• Korhomme

    My response to Tacapell was to see the narrative from a class view point, rather than a British and Unionist one. And by doing so, taking a ‘helicopter’ viewpoint of what happened, the fine details are inevitably distorted. The response to soldiers with ‘shell shock’ in WWI was as much a class issue as anything else; the idea that the Establishment looks after it’s own (who were the officers). Once you hone into the fine detail, the overall concepts become lost. PTSD wasn’t understood as a mental illness in WWI.

  • Guest

    Indeed, ‘de oirish repubilik’ is nothing more than a European Iran, a sick dysfunctional statelet, which only exports terrorism and religious extremism just like their jihadi brethern!

  • Tacapall

    Barnshee those non privileged Prods are as Irish as myself my brothers and sisters and I acknowledge their conditions but you know exactly who and what type of people and their perceived sense of superiority Im talking about.

  • sk

    Compare the attitude here with the outrage surrounding the treatment of those who deserted the Irish army during WW2.

    Punished for disobeying orders in the British Army? Fine.

    Punished for disobeying orders in the Irish Army? Outrageous!!

    The double standards go on and on and on

  • New Yorker

    The Ulster Volunteers were terrorists. These terrorists were supported by the Curragh Mutiny traitors. The UK government yielded to those will illegal arms in Ulster. As stated, for one hundred years Ireland has been victim of such terrorism. Had the UK government acted properly one hundred years ago and quashed the terrorist movement at the time, there would have been much less tolerance and appetite for terrorist groups since then. Trying to dress up terrorist activity as a split in the establishment is a futile attempt to make it something it was not and disguise the ugly sectarian treason it was. If you cannot see history clearly, you cannot understand the present nor plan for a future.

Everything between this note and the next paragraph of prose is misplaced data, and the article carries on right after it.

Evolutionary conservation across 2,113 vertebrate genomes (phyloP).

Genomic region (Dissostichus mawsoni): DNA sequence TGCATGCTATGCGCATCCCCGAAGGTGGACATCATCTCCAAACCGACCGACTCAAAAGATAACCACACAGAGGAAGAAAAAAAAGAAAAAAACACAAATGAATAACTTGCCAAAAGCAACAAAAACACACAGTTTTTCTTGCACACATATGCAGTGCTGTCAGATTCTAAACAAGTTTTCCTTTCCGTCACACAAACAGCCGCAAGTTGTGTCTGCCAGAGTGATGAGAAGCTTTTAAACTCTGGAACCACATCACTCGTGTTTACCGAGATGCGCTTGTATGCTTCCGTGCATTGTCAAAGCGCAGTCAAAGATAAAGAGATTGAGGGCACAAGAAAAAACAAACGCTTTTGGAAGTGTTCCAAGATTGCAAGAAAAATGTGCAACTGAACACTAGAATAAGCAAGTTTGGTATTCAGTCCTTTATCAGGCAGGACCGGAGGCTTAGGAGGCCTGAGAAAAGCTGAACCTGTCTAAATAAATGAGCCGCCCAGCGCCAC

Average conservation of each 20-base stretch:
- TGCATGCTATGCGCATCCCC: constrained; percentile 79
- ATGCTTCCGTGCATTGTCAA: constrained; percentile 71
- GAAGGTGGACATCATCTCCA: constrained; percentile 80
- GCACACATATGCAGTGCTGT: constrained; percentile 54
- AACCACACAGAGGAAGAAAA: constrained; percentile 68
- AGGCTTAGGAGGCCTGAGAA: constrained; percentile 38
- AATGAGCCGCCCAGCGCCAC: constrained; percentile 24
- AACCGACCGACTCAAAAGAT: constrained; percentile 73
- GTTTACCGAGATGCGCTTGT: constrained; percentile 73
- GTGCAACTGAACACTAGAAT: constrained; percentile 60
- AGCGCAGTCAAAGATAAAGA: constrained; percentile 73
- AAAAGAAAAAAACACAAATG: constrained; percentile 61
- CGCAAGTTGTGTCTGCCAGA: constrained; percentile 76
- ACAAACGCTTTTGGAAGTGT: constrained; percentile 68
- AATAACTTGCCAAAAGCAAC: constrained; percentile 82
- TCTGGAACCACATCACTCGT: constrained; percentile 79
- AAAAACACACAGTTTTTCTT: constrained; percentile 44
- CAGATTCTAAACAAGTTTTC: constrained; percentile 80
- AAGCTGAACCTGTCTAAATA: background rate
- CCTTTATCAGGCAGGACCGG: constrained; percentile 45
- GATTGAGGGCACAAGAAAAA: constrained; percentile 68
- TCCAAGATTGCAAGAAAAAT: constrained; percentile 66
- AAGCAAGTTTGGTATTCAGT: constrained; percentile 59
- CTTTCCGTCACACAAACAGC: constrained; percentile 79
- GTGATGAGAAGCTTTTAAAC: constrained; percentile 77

• Gopher

    The crown has also executed Officers, Admirals even. Byng for instance “Dans ce pays-ci, il est bon de tuer de temps en temps un amiral pour encourager les autres” as Voltaire saterized. Unless Im mistaken the Republican movement has a penchant for executing (sic) its foot soldiers also. I would even wager the ratio of those serving in the Republican movement executed (sic) to those serving the crown is somewhat higher. Interestingly although the portion of those executed to those convicted was low in WWI (One would be too many) The Crown did not execute any in WWII despite being in dire straights in the last ditch at various times so has done away with the barbaric practice for over 75 years whilst the Republican movement still murder its own sometimes even hiding the body I believe, even in the 21st century.

  • Tacapall

    Reader you can dress it up anyway you like but Crown forces who mutiny against their King and Parliament, would be, depending on their status in life be either put to death or imprisoned.

  • Tacapall

    Take a chill pill Chris your head gasket is gonna blow.

  • eireanne

    24th september 1913, 4 weeks after Carson had lunched with the Kaiser, the Ulster unoinist Council announced it was now the Central Authority of the provisional government of Ulster”
    April 1914 – Fred Crawford, the Loyalist who was ready to “change his allegiance right over to the Emperor of germany” “if Ulster Loyaists were put out of the Kingdom” went to Germany for guns which were unloaded in the Larne Gunrunning
    The Curragh Mutiny was a much more serious affair than a few Army officers resigning their commissions when told they were about to be sent north to deal wih Ulster Unionists; the movement of military reinforcements into Down and Armagh was countermanded; Warships steaming into Belfast Harbour were told to change course.

    So there is clear evidence that rebellion was openly preached, men were drilled and arms were landed, the assistance of the Kaiser was invoked, the forces of the crown were defied and their commanders seduced from their allegiances. (Andrew Boyd Republicanism and Loyalty in Ireland)

    And the Unionists/Loyalists are proud of this behaviour? Think it shows off how “loyal” and “british” they are?

  • eireanne

    here’s what English Heritage think of Carson’s contribution to british politics https://eurofree3.wordpress.com/2014/02/09/edward-carson-1854-1935/

  • John Collins

    Well members of your security forces conspired in the Monaghan/Dublin Bombings. Nothing has been proved you might say but nothing has been proved against any individual member of the GS either. And by the way we are not hiding behind ‘concerns about national security’ when refusing to assist inquiries into mass murder. Apart from that Unionists had no problem importing guns from Germany, GBs mortal enemy, when nobody else was importing them.

  • John Collins

    Well now the antics of Jimmy Saville and Cyril Smyth were covered up at the highest level in your most liberal country where there are of course no paedophiles. As regards being a dysfunctional statelet it is one of only three independent states in Europe that has not been governed by a dictatorship over the past century.